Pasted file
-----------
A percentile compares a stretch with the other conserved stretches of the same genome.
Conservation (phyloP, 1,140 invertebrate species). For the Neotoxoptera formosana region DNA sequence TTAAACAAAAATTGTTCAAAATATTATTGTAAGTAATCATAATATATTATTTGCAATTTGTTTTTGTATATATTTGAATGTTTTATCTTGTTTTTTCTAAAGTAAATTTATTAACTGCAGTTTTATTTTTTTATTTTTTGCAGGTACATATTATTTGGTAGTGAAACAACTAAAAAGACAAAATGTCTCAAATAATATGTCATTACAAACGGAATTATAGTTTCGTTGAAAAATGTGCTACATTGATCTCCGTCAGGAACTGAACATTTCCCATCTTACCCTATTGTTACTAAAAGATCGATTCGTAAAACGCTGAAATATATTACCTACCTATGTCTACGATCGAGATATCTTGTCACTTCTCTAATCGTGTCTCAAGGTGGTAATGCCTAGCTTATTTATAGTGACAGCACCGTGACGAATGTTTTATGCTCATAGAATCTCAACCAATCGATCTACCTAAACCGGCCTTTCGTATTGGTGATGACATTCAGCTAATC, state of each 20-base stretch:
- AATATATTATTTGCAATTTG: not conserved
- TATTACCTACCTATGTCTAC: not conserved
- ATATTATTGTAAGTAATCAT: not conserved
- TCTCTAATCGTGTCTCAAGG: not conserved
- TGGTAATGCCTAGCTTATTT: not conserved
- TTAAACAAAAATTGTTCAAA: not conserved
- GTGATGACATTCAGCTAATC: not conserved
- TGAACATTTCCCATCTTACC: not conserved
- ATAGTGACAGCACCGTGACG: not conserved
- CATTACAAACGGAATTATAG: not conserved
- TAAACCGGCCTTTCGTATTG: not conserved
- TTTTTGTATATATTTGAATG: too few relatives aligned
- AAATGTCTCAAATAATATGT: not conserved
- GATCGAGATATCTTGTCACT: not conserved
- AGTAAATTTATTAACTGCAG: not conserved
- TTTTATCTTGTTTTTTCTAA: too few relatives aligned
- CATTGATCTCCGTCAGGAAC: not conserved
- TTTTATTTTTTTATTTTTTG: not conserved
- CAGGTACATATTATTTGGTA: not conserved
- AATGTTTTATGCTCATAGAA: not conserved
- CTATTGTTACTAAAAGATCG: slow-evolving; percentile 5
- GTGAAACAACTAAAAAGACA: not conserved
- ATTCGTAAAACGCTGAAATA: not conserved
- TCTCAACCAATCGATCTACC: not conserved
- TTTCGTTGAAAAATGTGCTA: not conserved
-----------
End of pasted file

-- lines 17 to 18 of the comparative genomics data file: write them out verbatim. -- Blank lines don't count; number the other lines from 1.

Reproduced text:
- AGTAAATTTATTAACTGCAG: not conserved
- TTTTATCTTGTTTTTTCTAA: too few relatives aligned